This drama centers on a Red Army officer (Paul Muni), a Russian woman (Lisa Elenko), and seven German soldiers who have been trapped in the ruined cellar of a bombed out factory in a ...
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A man named Salem escapes from an insane asylum where he was confined for an axe-murder. Falsely convicted under a plea of "guilty due to insanity", he does not plan to let his sister and ... See full summary »
This drama centers on a Red Army officer (Paul Muni), a Russian woman (Lisa Elenko), and seven German soldiers who have been trapped in the ruined cellar of a bombed out factory in a German-controlled town. While waiting for someone to rescue them, the two Russians try to keep the Germans away. Eventually the Russian officer begins toying with a German officer, and vice versa, as both seek to extract information from the other. The Russian lets on that his troops are planning to construct a tunnel beneath the river. The woman is appalled at this betrayal of information, but her companion reassures her that he can kill the enemy before they have time to share that information, but first they need to get rescued. As time slowly passes, the tension increases, especially when the Soviet begins to fall asleep. The film was made during the brief period after WW II when Russia and the U.S. were allies and the political overtones of the film were unintentional. Later, with the advent of the ...Written by
ETO Film Buff
Opening credits: The characters and incidents portrayed and the names used herein are fictitious and any similarity to the name, character or history of any person is entirely accidental and unintentional. See more »
Opening credits prologue: In 1942, Russia had been invaded to a depth of a thousand miles, and her armies seemed crushed. The world didn't know that these same "beaten" armies would turn, take back every foot of ground they had lost and then invade Germany itself.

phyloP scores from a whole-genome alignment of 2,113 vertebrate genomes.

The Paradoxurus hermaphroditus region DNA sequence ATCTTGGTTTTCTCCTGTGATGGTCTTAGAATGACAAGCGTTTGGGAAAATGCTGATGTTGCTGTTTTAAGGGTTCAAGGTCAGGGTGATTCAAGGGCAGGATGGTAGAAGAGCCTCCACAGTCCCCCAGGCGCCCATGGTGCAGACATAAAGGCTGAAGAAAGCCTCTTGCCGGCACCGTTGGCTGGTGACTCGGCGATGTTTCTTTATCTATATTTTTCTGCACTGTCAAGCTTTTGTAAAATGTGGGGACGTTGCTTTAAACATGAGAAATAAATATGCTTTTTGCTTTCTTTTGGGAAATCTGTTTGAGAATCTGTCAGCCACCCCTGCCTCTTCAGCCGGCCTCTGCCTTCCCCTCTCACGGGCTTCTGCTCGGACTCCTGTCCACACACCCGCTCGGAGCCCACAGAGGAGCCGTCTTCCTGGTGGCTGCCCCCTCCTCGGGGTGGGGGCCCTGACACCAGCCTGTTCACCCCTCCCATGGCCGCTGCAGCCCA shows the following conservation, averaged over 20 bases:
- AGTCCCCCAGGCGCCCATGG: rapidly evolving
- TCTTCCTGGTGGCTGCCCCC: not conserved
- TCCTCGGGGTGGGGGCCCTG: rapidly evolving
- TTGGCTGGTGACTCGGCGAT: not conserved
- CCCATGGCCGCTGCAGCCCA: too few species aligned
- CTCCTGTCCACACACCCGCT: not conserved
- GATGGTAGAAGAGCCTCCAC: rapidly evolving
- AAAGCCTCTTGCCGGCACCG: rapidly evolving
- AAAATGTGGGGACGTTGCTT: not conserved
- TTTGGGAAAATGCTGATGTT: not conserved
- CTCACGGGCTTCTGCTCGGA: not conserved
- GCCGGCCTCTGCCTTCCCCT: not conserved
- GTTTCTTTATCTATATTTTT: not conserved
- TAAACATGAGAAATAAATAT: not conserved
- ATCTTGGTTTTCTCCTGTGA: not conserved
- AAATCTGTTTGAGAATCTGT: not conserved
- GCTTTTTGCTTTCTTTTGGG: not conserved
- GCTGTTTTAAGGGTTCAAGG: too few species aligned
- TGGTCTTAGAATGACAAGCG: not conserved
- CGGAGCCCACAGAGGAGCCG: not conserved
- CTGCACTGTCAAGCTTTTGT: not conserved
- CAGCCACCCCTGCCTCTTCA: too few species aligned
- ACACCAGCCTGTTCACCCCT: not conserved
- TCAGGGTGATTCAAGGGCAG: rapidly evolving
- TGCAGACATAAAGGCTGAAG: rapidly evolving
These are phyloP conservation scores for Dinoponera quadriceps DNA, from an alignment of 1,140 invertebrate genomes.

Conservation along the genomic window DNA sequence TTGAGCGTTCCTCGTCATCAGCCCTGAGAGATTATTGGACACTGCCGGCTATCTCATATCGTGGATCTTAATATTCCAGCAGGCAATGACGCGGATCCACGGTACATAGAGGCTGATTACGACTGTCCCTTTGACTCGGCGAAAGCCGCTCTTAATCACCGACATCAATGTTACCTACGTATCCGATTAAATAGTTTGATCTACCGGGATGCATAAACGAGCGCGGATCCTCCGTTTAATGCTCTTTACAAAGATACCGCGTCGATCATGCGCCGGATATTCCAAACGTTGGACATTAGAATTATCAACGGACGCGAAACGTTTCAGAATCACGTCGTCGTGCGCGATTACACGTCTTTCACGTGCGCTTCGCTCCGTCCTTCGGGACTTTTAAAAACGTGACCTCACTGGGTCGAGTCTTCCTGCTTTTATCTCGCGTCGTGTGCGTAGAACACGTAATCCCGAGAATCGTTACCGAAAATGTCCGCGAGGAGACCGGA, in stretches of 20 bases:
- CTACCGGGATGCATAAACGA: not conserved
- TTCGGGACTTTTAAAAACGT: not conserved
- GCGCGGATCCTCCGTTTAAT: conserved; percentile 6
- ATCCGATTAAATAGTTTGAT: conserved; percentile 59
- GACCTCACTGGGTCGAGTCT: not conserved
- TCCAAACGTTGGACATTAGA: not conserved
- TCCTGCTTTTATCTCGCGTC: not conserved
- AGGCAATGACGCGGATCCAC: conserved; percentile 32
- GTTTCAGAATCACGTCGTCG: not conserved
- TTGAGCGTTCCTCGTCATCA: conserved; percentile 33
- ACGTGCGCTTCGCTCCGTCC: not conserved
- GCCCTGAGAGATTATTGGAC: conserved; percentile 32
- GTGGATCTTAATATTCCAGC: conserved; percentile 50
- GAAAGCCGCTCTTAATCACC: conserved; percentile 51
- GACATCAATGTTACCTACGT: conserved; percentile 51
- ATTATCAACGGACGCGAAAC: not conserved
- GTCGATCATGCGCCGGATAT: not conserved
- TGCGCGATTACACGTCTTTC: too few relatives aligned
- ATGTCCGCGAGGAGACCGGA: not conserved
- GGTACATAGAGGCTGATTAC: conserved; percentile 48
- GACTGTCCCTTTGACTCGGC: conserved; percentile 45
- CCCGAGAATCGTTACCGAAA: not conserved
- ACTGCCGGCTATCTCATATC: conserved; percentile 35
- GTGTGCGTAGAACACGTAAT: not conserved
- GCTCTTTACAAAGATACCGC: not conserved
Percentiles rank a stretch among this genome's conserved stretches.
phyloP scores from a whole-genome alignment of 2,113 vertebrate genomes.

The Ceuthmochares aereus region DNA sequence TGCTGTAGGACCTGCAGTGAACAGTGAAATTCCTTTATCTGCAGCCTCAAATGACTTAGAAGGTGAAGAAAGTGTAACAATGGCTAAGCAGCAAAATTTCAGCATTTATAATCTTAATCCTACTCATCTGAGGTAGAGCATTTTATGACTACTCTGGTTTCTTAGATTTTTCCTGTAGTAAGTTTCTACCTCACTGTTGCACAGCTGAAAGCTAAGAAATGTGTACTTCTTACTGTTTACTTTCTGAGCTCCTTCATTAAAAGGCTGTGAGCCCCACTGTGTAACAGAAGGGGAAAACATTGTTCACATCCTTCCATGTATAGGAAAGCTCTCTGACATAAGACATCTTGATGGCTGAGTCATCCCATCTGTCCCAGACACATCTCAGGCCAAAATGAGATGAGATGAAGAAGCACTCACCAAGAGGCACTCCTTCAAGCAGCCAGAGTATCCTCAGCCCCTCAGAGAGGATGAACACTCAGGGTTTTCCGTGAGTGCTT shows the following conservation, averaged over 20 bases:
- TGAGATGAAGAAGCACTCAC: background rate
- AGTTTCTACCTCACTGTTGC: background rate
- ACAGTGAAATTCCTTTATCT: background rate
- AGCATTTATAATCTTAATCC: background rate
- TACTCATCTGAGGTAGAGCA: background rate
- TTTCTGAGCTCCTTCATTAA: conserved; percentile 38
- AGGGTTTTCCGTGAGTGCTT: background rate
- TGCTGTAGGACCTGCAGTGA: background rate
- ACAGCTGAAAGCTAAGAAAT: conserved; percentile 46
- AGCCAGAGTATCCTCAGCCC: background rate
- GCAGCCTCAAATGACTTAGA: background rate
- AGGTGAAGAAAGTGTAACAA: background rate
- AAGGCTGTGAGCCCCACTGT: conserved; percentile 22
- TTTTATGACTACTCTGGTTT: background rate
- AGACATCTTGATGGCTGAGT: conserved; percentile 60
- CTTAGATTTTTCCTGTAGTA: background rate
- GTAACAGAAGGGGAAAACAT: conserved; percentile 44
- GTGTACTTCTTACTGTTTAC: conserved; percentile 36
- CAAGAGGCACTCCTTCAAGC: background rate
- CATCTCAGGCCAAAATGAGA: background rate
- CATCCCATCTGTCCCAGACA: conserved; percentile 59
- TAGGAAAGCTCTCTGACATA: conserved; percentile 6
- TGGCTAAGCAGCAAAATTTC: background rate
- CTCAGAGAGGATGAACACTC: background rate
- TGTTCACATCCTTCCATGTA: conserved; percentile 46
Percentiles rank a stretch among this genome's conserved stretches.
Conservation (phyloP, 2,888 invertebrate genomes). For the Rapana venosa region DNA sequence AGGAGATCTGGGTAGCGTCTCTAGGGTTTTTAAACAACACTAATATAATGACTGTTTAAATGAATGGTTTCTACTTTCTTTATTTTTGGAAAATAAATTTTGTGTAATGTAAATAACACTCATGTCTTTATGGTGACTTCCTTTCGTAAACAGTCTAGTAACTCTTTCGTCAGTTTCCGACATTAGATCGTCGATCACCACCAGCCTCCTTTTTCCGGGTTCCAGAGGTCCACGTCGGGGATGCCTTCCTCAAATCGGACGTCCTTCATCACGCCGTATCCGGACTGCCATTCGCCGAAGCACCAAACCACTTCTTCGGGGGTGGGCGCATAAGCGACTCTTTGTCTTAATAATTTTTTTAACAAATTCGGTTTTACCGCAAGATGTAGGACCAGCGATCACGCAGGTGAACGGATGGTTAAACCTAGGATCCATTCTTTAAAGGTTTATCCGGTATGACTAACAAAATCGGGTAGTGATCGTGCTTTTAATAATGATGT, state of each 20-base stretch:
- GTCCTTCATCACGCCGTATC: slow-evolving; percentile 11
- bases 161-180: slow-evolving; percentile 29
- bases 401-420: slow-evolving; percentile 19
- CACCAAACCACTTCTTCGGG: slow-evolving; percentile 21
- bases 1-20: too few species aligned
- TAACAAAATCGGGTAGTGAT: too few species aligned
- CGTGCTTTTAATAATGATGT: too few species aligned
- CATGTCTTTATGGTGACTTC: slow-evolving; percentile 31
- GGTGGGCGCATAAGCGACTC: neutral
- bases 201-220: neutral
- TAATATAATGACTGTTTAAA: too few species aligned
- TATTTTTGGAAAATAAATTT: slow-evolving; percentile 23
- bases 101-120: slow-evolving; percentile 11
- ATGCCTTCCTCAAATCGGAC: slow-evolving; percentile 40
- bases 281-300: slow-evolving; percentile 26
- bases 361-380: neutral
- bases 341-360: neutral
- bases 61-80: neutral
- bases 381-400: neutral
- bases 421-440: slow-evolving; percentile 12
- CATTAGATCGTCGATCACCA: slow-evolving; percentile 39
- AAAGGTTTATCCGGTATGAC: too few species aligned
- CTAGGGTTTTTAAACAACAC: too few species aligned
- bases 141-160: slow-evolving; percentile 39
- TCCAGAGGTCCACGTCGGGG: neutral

One night in this same year, 1942 . . . .under cover of fog . . . .Russian engineers were engaged in a strange activity . . . .on a river, facing the German lines . . . . . See more »
Counter-Attack, a film celebrating the Russian contribution to the victory of Nazism, earned a place in history for the blacklisting of screen writer John Howard Lawson, member of the Hollywood Ten and a guy who really was a Marxist. He never denied it during his lifetime.
Nevertheless the Russian contribution was certainly real enough and red enough and that's not a political statement either. Paul Muni and Marguerite Chapman play a pair of Russian soldiers who get trapped on the wrong side of the front in a cellar with seven members of the German Army of varying feelings about their leader. Muni and Chapman are on an advance mission to obtain intelligence and they're certain one of their 'prisoners' is an officer in disguise. How to ferret the information from these men is the question.
The film is one claustrophobic exercise and on stage it was done only on the one set of the cellar. It was based on a Russian play Pobyeda and ran under the name Counter-Attack on Broadway during the 1943 season for 85 performances. Morris Carnovsky originated the role Paul Muni has in the film.
Since both sides have no idea who will rescue them eventually it becomes quite a cat and mouse game with Muni and Chapman fighting fatigue. Yet they have a few tricks of their own.
Counter-Attack is a well acted film with Paul Muni under a lot of effective directorial restraint and the ever present helpful hints from his wife Bella. They were one interesting combination, Bella knew her man well and was his best critic. Of course directors getting the idea that they were in charge did not want her around. Harry Cohn got her off the set of A Song To Remember and without her there, the result was Muni's hammiest performance.
Counter-Attack is not a great war film and it got buried during the McCarthy era. Still it's decent enough wartime propaganda and we can view it now with the history of the times in mind.
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